It's been fifteen years since i've had this kind of regular physical intimacy. Back then it was a girl named Meghan. I must say it's been a bit of a revelation. I can feel how the daily intimacy is...healing, i can feel a difference, an effect i can't give a name to. I suspect that most human relationships, even loving ones, never quite achieve that same effect, as human relationships almost always have layers of condition and complication. Maybe the biggest reason we never receive pure love is because we never succeed in purely loving ourselves.
Someday i'll be moving to a new home, and leaving a little kitty behind.
My little Tooter.

Tuesday, September 16, 2008

my 50

We all carry a group of people inside our heads. This group changes throughout our lifetimes, but by adulthood is significantly in place. These people are who we look to, to measure our lives by. They are forever "watching" our actions. We live our lives trying to please them, surpass them, or escape them. They define us, even though we're often unaware of their presence. They are from our present, our past, or are thousands of years gone.
I call these people my 50. I plucked that number out of the air, as the size and makeup of each person's group is as unique as each person. Some are virtual prisoners to their group, others less so. I've suspected that i am less bound to mine than the average person. A tiny handful (pyschopaths, geniuses?) might have no such group at all. Fictional characters and non-humans might even belong, though i won't include any here. I've never before attempted to enumerate my 50. Such an undertaking is fraught with pitfalls, as there is a staggering level of self-awareness and honesty required. My attempt:
1) my grandfather Morty
2) Martin Luther King, Jr.
3) Kurt Vonnegut
4) Henry David Thoreau
5) George Carlin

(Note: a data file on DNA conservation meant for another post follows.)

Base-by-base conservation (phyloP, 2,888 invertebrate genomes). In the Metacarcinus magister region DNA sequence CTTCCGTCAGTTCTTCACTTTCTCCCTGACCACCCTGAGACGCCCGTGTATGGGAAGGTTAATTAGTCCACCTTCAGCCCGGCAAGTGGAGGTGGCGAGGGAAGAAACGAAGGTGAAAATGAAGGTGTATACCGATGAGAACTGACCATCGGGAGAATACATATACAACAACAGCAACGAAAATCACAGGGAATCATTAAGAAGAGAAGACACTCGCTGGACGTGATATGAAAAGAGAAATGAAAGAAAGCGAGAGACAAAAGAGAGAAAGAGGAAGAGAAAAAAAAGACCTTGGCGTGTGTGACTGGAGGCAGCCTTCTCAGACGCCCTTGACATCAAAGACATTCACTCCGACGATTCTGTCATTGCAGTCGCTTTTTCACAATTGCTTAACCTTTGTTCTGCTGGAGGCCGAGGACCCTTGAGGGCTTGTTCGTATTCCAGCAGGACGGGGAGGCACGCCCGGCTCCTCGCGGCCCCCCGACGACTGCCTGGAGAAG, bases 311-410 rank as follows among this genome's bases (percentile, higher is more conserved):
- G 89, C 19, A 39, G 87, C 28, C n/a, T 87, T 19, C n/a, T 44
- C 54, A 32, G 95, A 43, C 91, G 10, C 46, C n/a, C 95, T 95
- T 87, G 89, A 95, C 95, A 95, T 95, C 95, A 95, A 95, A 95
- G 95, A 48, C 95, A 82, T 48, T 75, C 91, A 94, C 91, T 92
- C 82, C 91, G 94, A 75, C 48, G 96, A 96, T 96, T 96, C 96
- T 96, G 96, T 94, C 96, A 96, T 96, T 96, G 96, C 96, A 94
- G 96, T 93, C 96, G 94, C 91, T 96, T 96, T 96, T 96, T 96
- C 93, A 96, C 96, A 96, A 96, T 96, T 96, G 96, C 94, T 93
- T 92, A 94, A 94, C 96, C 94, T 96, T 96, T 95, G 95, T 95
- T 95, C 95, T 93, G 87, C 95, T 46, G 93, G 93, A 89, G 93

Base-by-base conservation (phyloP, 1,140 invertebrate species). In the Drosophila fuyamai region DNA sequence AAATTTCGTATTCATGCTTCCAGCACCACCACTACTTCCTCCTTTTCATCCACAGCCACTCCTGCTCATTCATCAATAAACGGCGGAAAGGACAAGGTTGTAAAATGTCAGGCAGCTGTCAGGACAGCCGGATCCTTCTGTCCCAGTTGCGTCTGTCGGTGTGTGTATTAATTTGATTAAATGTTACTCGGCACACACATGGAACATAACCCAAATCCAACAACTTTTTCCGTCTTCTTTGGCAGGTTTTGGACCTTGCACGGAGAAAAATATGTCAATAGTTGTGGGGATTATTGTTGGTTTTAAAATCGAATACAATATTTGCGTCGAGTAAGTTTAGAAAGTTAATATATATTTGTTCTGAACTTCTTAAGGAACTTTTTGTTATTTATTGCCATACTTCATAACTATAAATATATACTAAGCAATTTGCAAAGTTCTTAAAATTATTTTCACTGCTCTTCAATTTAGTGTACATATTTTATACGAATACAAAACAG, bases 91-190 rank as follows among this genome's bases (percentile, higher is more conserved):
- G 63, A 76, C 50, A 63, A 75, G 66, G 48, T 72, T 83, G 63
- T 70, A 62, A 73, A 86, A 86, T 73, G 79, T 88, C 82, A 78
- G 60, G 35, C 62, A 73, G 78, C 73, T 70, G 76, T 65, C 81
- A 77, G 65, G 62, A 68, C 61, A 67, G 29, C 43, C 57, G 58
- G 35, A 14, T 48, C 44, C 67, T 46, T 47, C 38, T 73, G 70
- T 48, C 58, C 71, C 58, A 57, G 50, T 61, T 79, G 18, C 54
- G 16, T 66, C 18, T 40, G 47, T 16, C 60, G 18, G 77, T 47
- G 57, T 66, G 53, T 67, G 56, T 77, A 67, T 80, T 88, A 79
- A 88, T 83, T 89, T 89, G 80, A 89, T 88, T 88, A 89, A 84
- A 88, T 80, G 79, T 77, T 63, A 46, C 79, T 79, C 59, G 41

6) George Bernard Shaw
7) Edgar Rice Burroughs
8) Harry Chapin
9) Gandhi
10) Amanda Parke
11) Eugene O'Neill
12) my grandmother Shirley
13) George Bradley
14) Tom Stoppard
15) Aunt Joyce
16) Jack Lemmon
17) William Shatner
18) my brother John
19) Melissa Gilbert
20) my sister Jaymie
21) Aaron Lacombe
22) Isaac Lacombe
23) Linda Rossi
24) Jean-Paul Sartre
25) Jeff Kulie
26) my brother Dave
27) Clint Barrett
28) John Lennon
29) Shelly Skolfield
30) Tia Tiemens
31) Lady Godiva
32) Roger Waters
33) Uncle Cork
34) Elisabeth Schreiber
35) Renee Morton
36) Randie Brotman
37) Tony Mallous
38) Simone de Beauvoir
39) Sting
40) Meghan Gerhardt
41) Judi Lehrhaupt
42) Charles Nelson Reilly
43) Bruce Hornsby
44) Chris Capp
45) my father
46) Sarah Packard
47) Ging Steinberg
48) Dr. Seuss
49) my mother
50) Carol Giles
That was...hard. Harder than i expected. It's possible i may have failed miserably. Not an exercise for the faint of heart. At first i despaired of coming up with so many names, but when i finally stopped i had around eighty. Sixteen are in my life today, fourteen are from my past, and twenty i've never met. One of my doubts concerns the relatively low positions of my parents, but they were originally even lower. Let's let it stand.
Who's in your 50?